pGALS demonstrates small joint involvement in his fingers and nail pitting. There is a family history of psoriasis (father).
The diagnosis is Juvenile Psoriatic Arthritis (JPsA).
The involvement of small joints, often in an asymmetrical pattern, is typical of JPsA. The skin and nail changes may be absent or very mild. It is important to assess the nails in the hands and feet. Subtle skin changes may be found (scalp, natal cleft, umbilicus). The family history is helpful when the skin and nail changes are absent. It is important to assess all joints as it is not uncommon to detect joint involvement that is 'silent' - pGALS is useful to perform a quick screen of all joints.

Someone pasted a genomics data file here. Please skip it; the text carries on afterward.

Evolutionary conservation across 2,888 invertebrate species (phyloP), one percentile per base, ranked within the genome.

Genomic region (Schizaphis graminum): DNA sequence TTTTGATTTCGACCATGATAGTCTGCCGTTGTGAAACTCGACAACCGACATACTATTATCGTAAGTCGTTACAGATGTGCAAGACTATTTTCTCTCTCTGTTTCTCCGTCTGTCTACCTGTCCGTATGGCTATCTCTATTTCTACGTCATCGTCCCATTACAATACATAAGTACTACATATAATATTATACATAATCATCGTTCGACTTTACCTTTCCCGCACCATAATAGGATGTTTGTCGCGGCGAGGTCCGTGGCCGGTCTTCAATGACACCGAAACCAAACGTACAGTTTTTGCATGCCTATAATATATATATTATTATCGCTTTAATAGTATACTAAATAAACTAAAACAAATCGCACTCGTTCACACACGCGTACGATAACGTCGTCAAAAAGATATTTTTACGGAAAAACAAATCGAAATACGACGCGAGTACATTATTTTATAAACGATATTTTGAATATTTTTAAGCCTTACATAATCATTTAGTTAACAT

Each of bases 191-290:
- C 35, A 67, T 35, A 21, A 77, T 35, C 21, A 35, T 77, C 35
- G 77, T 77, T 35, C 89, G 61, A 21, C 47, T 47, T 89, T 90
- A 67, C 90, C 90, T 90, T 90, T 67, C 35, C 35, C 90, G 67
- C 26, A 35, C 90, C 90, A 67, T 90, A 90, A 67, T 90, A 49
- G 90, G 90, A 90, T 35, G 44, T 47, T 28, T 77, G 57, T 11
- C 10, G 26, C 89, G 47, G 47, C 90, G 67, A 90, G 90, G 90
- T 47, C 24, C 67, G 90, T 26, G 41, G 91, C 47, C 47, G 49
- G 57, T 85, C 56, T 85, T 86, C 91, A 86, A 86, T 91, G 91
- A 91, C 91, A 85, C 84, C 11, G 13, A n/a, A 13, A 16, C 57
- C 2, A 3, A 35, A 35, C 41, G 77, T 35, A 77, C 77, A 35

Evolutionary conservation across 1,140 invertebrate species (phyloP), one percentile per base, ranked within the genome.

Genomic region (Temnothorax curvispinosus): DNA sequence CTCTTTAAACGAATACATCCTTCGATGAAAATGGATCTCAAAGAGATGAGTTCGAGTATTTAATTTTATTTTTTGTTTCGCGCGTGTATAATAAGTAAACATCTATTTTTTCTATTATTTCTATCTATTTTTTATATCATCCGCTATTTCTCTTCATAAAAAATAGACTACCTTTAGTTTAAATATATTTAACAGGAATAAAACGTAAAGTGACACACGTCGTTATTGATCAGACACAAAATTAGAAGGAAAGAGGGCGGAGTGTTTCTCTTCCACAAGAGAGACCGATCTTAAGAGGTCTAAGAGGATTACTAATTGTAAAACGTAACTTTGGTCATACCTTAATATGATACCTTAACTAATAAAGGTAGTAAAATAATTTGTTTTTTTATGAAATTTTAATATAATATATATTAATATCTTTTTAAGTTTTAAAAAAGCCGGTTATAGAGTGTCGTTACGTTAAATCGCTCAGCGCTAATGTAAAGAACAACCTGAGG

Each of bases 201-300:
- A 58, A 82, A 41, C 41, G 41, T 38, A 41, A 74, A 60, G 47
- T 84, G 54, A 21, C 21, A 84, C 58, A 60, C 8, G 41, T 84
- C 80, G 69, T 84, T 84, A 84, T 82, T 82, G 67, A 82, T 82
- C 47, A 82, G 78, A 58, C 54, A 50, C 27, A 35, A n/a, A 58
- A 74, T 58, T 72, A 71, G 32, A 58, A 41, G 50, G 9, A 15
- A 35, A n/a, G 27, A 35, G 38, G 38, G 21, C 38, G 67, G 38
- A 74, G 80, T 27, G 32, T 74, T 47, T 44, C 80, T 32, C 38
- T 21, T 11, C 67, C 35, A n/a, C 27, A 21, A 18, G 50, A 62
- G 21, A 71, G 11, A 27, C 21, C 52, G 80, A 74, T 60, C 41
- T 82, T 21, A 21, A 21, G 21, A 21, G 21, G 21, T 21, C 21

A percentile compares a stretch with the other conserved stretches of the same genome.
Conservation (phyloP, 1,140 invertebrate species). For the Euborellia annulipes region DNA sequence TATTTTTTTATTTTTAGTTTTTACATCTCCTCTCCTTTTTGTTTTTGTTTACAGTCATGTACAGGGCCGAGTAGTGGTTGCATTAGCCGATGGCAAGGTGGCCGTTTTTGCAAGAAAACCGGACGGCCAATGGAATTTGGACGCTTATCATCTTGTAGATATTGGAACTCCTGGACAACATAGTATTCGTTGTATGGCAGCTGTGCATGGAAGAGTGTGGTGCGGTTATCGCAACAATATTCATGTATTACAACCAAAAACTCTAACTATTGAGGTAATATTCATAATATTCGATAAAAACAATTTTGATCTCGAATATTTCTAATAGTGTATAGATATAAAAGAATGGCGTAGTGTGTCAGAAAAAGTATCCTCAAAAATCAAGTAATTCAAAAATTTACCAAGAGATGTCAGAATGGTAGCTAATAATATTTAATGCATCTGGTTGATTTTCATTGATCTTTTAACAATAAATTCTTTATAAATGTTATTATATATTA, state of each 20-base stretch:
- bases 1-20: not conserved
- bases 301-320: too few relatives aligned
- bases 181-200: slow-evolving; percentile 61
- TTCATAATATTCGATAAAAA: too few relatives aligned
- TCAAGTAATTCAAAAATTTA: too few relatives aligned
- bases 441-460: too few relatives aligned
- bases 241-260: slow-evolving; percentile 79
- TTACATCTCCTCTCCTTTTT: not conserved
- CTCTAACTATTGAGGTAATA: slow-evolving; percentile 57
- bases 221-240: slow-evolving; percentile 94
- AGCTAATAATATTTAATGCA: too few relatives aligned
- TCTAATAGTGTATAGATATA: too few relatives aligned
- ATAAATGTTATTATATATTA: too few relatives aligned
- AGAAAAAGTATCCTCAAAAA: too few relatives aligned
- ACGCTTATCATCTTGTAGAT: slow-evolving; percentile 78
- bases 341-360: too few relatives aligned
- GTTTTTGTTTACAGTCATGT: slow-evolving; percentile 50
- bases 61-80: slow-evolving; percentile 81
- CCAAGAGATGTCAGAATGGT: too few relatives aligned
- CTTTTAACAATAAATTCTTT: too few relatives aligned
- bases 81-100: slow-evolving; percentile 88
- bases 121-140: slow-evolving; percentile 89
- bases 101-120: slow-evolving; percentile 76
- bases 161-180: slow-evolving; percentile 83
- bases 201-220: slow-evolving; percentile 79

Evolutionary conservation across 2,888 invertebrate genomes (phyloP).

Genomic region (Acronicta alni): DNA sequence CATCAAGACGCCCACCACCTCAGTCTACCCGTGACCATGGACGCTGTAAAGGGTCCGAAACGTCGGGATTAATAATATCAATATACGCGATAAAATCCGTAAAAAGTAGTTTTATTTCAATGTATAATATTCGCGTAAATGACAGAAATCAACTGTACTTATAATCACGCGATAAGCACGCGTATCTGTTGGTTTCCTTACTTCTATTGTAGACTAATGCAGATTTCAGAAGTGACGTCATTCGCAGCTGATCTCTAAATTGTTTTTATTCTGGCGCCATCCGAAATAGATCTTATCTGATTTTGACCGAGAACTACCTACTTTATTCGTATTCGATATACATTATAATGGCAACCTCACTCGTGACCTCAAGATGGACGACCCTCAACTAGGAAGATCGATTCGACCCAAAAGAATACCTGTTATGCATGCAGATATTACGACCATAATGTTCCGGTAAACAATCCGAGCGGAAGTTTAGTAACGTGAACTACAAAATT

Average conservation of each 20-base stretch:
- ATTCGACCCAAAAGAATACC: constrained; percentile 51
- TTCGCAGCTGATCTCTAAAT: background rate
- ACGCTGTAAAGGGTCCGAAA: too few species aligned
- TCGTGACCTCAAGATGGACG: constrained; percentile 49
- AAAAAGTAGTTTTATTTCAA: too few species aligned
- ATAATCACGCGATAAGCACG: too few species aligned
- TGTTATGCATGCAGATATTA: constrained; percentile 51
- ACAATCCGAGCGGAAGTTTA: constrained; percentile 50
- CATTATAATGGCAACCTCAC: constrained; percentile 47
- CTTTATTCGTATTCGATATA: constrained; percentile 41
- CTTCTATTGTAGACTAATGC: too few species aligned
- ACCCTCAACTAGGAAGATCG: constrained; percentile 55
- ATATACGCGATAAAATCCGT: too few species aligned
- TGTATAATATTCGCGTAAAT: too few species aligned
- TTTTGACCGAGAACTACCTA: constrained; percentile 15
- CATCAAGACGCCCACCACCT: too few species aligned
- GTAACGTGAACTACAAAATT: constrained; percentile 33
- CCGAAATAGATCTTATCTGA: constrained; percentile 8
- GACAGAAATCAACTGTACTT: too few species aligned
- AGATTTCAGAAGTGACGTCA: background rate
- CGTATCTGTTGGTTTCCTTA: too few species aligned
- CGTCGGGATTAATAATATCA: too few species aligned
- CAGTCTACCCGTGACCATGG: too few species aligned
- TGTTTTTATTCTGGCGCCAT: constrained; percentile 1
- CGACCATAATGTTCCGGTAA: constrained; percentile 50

There is risk of uveitis with JPsA and this is often without symptoms in the early stages (i.e., no redness, pain or blurring).
The photograph below shows restricted full flexion of the left ring finger distal interphalangeal joint in a child with JPsA.